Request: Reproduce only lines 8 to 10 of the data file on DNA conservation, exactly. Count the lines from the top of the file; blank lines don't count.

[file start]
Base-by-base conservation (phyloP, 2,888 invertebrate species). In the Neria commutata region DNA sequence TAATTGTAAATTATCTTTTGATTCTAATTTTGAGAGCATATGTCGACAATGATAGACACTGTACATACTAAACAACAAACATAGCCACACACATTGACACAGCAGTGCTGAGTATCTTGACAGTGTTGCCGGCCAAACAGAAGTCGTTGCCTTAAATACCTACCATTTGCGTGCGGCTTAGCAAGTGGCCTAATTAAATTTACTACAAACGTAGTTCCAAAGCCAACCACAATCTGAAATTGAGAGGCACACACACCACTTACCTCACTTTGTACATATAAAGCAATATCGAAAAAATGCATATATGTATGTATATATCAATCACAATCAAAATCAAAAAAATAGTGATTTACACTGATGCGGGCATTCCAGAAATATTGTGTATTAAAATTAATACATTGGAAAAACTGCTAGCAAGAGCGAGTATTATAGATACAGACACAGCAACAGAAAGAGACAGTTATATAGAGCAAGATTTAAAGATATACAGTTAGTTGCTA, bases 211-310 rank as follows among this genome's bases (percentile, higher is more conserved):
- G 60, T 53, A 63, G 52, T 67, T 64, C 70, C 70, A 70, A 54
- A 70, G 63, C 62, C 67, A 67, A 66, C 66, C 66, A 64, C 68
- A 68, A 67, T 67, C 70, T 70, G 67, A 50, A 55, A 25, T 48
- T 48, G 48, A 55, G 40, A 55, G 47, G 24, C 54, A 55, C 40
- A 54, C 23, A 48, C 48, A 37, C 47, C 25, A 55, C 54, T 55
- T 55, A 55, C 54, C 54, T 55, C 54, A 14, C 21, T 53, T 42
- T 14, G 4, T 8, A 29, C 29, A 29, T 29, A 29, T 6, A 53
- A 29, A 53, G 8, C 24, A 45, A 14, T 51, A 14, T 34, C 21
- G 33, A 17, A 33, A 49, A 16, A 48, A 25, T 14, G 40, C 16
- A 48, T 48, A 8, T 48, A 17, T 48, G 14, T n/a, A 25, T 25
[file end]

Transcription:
- T 14, G 4, T 8, A 29, C 29, A 29, T 29, A 29, T 6, A 53
- A 29, A 53, G 8, C 24, A 45, A 14, T 51, A 14, T 34, C 21
- G 33, A 17, A 33, A 49, A 16, A 48, A 25, T 14, G 40, C 16